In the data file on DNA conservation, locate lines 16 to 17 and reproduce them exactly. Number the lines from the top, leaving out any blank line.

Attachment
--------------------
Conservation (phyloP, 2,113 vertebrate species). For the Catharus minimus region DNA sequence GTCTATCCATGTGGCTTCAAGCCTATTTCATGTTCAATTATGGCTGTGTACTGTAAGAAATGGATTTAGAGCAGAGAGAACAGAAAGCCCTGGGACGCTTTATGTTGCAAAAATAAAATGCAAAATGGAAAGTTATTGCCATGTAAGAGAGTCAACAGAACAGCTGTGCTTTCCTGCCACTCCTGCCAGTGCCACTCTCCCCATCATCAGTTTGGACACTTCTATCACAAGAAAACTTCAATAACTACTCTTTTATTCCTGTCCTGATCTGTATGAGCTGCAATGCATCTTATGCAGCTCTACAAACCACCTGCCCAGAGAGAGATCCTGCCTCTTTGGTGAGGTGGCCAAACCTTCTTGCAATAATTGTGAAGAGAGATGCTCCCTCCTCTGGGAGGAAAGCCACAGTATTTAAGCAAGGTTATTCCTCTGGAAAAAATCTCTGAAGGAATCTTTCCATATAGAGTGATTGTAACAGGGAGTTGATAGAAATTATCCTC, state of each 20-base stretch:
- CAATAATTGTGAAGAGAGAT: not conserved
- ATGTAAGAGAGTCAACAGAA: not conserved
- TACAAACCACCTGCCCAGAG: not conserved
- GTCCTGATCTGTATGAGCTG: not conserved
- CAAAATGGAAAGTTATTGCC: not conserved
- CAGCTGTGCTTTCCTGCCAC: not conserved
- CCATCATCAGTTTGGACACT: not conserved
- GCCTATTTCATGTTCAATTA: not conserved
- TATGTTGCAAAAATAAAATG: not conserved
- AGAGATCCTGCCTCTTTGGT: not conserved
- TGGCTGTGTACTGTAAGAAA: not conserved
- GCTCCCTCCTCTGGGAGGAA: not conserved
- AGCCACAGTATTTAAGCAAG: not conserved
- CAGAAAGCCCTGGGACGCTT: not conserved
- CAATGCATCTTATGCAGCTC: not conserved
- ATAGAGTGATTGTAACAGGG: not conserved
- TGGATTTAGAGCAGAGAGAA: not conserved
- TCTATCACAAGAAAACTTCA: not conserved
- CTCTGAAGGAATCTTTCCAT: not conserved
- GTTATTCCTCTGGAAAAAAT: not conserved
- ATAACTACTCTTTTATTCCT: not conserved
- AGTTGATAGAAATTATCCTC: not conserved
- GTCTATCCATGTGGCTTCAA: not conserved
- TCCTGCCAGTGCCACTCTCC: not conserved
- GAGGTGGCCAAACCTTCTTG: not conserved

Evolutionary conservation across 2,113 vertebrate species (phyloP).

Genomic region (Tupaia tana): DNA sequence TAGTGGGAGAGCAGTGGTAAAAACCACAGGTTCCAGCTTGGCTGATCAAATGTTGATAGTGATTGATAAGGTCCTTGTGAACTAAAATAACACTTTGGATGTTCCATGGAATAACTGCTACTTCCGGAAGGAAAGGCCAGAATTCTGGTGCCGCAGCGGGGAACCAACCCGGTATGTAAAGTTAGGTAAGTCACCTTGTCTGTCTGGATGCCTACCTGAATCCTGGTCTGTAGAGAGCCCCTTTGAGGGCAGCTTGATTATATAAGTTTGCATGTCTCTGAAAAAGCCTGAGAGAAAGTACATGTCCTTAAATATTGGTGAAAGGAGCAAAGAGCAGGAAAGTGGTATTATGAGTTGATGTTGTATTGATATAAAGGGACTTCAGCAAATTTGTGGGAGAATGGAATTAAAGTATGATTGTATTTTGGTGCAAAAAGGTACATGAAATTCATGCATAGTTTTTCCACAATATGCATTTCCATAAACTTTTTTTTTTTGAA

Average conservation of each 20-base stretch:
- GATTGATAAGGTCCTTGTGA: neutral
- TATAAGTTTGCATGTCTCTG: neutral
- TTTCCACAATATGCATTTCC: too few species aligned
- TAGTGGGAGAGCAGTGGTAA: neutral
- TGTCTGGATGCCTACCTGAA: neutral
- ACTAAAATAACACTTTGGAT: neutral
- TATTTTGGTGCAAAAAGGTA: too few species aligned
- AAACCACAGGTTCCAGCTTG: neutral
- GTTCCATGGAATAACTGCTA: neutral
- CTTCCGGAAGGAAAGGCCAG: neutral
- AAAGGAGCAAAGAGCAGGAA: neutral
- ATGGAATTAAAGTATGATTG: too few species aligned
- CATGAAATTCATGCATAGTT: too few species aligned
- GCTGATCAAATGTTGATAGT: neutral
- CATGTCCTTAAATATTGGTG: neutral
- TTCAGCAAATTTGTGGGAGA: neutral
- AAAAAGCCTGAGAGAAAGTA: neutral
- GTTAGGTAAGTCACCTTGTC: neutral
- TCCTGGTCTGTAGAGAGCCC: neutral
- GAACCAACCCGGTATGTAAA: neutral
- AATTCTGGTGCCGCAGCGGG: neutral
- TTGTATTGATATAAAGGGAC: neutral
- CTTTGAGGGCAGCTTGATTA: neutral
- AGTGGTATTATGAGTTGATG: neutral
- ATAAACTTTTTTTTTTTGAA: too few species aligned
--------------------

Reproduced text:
- CAATGCATCTTATGCAGCTC: not conserved
- ATAGAGTGATTGTAACAGGG: not conserved